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ARCH 409 – Egalitarian Metropolis: Urban Studies, Urban Design & Social Justice in Detroit

Description

What does/can/should an egalitarian metropolis look like? And how does a focus on Detroit allow us to ask and answer these conceptual—and practical—questions in ways that draw on a variety of disciplines including architecture, history, urban planning, and the urban humanities?

This course offers an interdisciplinary perspective on urban studies, urban design, and the ways that concerns around social justice and equity can influence how we think about cities in the past, present, and future. Drawing on a range of faculty expertise in LSA and Taubman, this team-taught course also incorporates the voices of practitioners and community members involved in current attempts to revitalize Detroit and “Detroit-like” cities in the United States and elsewhere. By “Detroit-like cities” we mean urban areas that have experienced negative population growth, deindustrialization, economic disinvestment, racial stratification, environmental injustices, and concomitant crises in housing, health care, policing, criminalization, and education. At the same time, Detroit and Detroit-like cities offer opportunities to conjoin critical humanistic inquiry, urban design, and policy solutions for building more equitable and sustainable cities.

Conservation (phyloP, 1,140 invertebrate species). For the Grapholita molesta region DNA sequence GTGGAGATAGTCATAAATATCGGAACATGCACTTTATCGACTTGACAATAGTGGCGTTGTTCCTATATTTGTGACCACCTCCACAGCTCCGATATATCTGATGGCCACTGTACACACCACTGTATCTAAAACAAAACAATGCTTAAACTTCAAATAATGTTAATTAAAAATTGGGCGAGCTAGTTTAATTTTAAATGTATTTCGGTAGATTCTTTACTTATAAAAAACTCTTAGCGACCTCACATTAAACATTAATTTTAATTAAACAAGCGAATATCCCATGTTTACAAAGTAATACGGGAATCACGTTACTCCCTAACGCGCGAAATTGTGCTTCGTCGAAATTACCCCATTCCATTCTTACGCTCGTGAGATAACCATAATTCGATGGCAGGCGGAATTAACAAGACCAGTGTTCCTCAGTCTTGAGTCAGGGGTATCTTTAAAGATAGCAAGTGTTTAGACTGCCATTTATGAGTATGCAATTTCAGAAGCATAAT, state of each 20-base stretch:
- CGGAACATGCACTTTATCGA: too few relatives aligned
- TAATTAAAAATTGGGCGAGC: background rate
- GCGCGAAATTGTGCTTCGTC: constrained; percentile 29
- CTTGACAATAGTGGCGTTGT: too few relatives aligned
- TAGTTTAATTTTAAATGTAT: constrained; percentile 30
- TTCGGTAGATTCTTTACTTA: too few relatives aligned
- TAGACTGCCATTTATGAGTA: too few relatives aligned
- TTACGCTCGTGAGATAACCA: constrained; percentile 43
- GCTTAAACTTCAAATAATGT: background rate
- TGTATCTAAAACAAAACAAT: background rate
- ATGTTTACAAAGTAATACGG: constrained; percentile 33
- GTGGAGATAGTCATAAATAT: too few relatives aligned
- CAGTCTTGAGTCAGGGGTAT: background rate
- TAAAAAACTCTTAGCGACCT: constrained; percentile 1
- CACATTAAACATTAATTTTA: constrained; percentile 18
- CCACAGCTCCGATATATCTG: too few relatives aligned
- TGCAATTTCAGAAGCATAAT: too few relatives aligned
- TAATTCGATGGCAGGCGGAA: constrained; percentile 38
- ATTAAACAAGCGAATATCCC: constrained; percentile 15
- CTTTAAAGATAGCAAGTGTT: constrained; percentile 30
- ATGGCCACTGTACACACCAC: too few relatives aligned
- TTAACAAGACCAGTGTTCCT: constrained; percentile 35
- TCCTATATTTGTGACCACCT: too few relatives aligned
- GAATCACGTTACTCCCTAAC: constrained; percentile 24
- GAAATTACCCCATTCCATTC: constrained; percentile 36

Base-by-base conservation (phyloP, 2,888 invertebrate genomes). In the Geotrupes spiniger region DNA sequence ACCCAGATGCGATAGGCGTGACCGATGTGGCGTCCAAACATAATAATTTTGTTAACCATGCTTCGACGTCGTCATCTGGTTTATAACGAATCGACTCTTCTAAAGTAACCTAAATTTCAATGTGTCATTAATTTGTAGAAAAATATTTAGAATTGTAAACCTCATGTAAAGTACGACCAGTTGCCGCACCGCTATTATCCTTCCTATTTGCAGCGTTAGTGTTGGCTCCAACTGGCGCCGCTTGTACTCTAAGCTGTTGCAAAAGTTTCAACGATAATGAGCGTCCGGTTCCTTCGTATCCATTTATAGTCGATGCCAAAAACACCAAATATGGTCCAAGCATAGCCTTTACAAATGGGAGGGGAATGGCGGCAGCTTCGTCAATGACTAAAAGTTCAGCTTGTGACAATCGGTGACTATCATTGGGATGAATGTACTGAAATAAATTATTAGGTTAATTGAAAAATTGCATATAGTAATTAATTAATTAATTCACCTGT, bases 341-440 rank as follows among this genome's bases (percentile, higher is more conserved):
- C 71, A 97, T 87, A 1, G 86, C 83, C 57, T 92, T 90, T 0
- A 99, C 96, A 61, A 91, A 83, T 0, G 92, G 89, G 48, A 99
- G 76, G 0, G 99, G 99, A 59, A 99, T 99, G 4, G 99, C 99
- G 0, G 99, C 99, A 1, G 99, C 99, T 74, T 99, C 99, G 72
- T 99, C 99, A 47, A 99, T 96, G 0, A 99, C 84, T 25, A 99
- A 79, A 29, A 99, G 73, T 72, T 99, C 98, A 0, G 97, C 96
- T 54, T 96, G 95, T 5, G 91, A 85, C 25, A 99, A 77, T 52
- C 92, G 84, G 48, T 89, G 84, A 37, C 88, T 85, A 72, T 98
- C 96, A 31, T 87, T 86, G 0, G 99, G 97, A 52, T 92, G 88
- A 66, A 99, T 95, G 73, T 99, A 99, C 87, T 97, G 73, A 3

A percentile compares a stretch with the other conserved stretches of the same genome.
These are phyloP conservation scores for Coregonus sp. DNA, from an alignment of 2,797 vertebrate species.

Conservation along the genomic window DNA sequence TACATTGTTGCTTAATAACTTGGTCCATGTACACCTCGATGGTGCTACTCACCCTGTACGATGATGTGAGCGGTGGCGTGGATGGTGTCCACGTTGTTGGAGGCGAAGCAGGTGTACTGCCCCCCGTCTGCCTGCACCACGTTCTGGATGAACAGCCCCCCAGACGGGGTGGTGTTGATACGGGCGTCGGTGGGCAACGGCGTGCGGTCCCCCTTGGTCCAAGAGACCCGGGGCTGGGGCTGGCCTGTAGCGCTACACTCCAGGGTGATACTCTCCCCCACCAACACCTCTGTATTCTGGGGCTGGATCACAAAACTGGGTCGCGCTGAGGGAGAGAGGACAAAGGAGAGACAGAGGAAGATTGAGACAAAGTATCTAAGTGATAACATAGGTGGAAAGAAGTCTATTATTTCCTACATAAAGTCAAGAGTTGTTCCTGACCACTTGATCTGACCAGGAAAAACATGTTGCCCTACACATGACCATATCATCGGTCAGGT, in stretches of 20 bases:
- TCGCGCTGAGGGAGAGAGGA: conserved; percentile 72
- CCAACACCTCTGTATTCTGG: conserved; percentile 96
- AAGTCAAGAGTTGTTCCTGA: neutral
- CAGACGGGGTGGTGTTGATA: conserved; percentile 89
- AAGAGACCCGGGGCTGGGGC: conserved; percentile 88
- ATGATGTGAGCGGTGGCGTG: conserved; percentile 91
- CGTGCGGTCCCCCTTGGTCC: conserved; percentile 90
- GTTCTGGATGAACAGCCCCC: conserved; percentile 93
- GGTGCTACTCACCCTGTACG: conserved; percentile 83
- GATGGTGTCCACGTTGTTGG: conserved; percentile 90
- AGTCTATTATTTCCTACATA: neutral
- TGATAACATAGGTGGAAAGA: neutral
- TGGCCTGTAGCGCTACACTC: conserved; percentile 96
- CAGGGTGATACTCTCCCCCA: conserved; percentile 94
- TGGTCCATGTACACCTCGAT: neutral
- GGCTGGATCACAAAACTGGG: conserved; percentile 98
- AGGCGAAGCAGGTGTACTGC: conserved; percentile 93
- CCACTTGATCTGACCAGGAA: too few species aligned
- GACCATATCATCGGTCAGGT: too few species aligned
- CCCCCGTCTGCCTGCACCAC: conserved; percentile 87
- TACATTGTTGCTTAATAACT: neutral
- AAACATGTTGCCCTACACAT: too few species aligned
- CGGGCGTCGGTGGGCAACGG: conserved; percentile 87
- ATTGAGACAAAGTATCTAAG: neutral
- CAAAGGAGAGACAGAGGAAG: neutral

This course is co-designed and co-taught as part of the Egalitarian Metropolis Project, which is a partnership between the Taubman College of Architecture and Urban Planning and the College of Literature, Science, and the Arts. It combines traditional course materials with a team-based orientation to teaching and learning. 

Meets

Tue, Thu 2:30-4:00pm  2060 SKB

Faculty

Anna Mascorella, Vincent Carducci

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Course Brief

Plan Your Future
Housing, Community, and Economic Development
Land Use and Environmental Planning
Physical Planning and Design
Transportation Planning
Global and Comparative Planning